This cake for a production of The Nutcracker ballet was a group effort. We were provided with a blueprint outline scale drawing from designer Santo Loquasto’s assistant to create the table of treats below. It was up to us to fill in the blanks, which made it a lot of fun as we got to decide what to make.
All the treats we made were adhered to a table top which could be carried out on stage during the Christmas party — all the desserts had to move and wobble.
The designer made only one visit to the prop shop from September to December when we worked on the show as far as I can recall. We had free reign — when he did show up, he liked everything we had made.
I had the pleasure of painting, icing and decorating the cake — someone else created it.
I used thick white fire retardant for the white icing. After painting the spires, I made a watery mix of glue and water. I sprinkled regular craft sparkles on it to make it glisten. I painted the pudding part with acrylic paint.
I created holly leaves by cutting shapes out of regular artificial leaves, and then painted the edges white. I used hot glue to stick them around the plate.
One of my colleagues created the shape of the cake using various types of foam, another created the plate and did breakdown on it so it wouldn’t be too shiny on stage. Someone fixed it so it would pivot and move.
One ingenious colleague — Wulf — made the samovar using various bowls.
The spigot — made from a piece of wooden molding — has a spring in it so it can be pulled forward as if it is pouring.
The same colleague also made the jelly out of resin and decorated it. Each jelly section is on springs so it wobbles. He also made the citrus jellies and the wrapped candies.
He did the breakdown on all the metal dishes so they wouldn’t be too shiny under the stage lights. He also attached the spoons to a piece of Plexiglas so they would remain in place when the table top was carried out on stage and placed on the large barrels.
The carpenters made the table and barrels.
I made these sugar mice by carving them out of a hard, dense foam I found in the prop shop. I painted them pink and added silver beads for eyes.
First the tear drop shape was cut out on the bandsaw. You can see them in their final state on the plate below. I made their tails out of a bit of hot glue “painted” on in a swirl. Wulf made the cucumber sandwiches and rigged the plates so they would tilt back and forth. I made petit fours out of foam and then iced them by adding colour to the thick fire retardant I had used to ice the cake. The decorative colours are painted bits and swirls of hot glue.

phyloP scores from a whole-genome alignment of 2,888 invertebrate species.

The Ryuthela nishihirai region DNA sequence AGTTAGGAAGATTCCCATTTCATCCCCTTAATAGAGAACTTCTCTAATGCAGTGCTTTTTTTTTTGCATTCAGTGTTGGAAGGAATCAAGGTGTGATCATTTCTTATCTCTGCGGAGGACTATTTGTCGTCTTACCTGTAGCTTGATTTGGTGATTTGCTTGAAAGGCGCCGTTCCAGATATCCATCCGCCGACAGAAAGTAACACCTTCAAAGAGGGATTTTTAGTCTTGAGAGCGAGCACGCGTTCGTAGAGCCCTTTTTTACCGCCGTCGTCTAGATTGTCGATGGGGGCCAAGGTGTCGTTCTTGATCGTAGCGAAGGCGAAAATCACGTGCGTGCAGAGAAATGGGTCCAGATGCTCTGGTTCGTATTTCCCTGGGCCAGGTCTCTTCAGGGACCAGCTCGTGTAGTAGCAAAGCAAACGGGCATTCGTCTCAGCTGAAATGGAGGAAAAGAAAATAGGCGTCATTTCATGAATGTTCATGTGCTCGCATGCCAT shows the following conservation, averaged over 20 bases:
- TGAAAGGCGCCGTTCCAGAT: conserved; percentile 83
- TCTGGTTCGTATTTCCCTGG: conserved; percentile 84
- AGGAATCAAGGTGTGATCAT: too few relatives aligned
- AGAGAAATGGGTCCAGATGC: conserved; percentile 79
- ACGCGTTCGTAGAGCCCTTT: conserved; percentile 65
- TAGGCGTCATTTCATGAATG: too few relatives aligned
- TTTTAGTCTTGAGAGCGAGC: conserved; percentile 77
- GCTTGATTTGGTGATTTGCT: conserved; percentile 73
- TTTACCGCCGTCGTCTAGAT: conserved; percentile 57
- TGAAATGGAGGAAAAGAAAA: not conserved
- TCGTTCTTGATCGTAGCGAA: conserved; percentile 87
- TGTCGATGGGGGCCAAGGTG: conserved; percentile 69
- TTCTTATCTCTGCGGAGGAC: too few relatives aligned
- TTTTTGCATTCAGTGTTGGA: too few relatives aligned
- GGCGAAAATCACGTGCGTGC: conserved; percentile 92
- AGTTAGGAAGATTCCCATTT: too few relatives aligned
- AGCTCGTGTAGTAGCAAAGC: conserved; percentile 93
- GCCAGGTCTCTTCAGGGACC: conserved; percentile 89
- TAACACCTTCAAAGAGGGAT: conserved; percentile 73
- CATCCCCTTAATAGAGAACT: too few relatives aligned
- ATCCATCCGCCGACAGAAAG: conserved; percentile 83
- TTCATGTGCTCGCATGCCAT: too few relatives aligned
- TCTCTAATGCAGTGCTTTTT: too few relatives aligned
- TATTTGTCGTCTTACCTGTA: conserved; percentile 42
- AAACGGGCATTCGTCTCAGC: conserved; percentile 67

The cookies below I carved out of the same foam as I used for the mice. I dyed the ginger bread men brown with French Enamel Varnish (leather dye, alcohol and shellac) and used white hot glue for the icing. For the shortbread stars and trees I painted the edges dark brown for definition on stage. The sparkles on the trees are just craft sparkles painted on with a bit of thinned down white glue.
The sticky buns were tricky. I made them out of foam rubber. I carved long rounded strips and then glued them together with water soluble contact cement that had brown paint mixed in. They took a long time to dry.
I had to make these so they would wobble, so the top buns I sliced in half as if to toast.
Wulf and I used thick elastic pushed through plastic discs glued into the sliced buns to create the tension at the top of each stack. We drilled through the plate and knotted the elastic at the other end.
He made the green and red fruit bits out of resin. We used brown faceted plastic beads for the raisins. I used FEV to dye the foam the colour of toasted sticky buns. These all turned out very well, but they took a long time to make.
Beyond the sweet treats, there were platters of broccoli and other vegetables. The broccoli was made by taping around ethafoam and gluing that into a painter’s sponge. Then the pieces were dipped into water soluble contact cement with green paint mixed into it and hung to dry. After they dried out, I painted highlights on the pieces.
These were glittery ends to go on staffs held by the unicorns in the ballet. We glued sparkly bits onto filament and then glued the filament onto clear plastic balls. We also glued the bead strands onto them. We glued and attached everything to the poles.
These evergreen boughs below were a bit of a nightmare to make — the greenery scratched my hands, so it was painful.
I worked from blueprint drawings to scale the branches to the right size so they would fit into particular places on the large stage at the O’Keefe Centre, now the Hummingbird Centre.
After doing that, the green boughs had to be attached to the ropes and armatures. The plastic fruit had to be painted and attached too. We didn’t want it to look like cheap, plastic store bought fruit, so we painted it.
I had to do a lot of measuring to ensure the fruit was distributed evenly. It was a great relief when I was pulled from this job and started making sweet treats instead.